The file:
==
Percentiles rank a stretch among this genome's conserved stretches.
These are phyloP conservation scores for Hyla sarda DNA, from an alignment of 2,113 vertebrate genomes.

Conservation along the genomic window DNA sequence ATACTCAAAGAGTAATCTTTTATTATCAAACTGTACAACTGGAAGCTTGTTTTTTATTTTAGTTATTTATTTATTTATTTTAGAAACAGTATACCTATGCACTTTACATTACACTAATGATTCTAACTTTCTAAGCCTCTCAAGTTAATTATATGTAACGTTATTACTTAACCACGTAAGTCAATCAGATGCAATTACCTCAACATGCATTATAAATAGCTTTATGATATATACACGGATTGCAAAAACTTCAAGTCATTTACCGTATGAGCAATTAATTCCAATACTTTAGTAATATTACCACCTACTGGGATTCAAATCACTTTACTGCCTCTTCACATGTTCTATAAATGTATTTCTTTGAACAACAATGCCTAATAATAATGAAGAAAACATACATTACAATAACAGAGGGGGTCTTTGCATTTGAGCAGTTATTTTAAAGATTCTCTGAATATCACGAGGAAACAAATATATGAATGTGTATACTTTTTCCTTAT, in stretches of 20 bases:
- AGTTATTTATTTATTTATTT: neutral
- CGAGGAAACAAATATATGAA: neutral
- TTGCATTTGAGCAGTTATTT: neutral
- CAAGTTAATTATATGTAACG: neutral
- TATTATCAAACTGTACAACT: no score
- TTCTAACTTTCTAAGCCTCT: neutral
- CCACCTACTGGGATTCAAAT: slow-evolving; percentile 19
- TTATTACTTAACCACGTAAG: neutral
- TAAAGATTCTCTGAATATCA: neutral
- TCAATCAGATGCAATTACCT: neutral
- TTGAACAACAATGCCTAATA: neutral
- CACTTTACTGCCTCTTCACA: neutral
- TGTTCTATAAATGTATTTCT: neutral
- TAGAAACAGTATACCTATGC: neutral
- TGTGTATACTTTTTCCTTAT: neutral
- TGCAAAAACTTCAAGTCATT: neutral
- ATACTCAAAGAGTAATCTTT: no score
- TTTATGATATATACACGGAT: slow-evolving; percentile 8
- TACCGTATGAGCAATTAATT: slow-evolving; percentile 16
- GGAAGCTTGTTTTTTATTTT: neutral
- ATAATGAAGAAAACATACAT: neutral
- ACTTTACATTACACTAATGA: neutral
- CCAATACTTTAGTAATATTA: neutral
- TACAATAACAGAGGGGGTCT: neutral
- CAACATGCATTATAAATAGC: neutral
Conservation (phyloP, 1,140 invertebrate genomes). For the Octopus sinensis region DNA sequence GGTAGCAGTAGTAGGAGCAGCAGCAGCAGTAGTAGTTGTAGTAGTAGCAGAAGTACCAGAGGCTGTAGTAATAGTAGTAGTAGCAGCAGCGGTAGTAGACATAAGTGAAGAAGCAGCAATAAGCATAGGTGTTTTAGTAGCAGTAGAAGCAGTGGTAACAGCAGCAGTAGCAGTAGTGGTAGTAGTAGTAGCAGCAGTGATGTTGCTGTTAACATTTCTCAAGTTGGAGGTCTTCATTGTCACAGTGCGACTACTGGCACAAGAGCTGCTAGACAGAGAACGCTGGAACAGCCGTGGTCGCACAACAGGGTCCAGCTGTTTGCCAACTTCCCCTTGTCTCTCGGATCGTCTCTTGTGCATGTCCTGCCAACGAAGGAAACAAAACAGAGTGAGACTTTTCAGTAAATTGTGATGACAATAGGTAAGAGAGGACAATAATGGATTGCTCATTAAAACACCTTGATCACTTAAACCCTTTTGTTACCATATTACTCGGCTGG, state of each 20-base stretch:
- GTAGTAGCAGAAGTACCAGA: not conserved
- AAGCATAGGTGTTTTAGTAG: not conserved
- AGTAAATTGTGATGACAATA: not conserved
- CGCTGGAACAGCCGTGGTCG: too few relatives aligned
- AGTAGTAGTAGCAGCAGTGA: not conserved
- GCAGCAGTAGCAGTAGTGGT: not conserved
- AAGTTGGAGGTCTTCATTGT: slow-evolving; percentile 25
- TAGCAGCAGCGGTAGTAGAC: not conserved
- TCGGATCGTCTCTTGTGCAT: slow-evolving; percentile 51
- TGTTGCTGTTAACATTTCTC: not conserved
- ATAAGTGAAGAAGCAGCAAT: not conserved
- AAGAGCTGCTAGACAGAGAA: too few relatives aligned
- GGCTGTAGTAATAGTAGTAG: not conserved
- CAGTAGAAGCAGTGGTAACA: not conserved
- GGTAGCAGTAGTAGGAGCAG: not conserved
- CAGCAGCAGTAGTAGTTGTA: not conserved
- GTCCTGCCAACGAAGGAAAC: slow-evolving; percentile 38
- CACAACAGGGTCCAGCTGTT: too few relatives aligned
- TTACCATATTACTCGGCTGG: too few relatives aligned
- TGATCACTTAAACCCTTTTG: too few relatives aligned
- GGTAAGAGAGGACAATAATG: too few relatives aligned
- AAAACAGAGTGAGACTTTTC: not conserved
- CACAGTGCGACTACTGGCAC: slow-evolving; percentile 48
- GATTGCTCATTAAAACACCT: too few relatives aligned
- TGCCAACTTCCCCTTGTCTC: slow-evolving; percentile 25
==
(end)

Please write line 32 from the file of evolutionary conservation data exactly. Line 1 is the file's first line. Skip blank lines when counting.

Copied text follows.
- AGTAAATTGTGATGACAATA: not conserved